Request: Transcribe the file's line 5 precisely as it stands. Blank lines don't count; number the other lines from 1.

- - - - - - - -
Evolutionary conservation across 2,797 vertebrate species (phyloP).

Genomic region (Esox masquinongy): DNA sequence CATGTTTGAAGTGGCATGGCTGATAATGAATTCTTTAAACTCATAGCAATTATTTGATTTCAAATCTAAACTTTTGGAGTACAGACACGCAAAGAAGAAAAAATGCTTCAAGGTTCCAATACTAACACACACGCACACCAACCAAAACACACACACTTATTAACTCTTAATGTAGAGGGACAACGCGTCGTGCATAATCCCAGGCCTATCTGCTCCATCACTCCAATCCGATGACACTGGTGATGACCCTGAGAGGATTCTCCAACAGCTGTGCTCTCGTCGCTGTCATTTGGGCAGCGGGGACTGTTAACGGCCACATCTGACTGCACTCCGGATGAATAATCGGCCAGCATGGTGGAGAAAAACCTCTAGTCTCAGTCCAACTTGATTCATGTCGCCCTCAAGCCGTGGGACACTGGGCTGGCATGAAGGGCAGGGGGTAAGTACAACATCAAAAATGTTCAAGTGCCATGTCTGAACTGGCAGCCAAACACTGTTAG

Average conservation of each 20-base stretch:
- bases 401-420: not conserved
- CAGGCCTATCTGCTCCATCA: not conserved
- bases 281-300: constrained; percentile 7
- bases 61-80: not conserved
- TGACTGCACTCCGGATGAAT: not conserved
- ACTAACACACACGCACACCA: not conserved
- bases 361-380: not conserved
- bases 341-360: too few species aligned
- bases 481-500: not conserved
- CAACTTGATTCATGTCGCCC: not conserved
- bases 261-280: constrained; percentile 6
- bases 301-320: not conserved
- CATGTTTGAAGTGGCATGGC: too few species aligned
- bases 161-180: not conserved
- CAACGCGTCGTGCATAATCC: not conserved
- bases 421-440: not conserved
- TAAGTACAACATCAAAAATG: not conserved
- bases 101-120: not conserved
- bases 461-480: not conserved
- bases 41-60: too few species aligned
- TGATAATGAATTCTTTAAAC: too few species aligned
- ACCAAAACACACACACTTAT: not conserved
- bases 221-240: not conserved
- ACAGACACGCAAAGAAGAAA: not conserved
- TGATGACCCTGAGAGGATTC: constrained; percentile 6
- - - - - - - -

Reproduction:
- CAGGCCTATCTGCTCCATCA: not conserved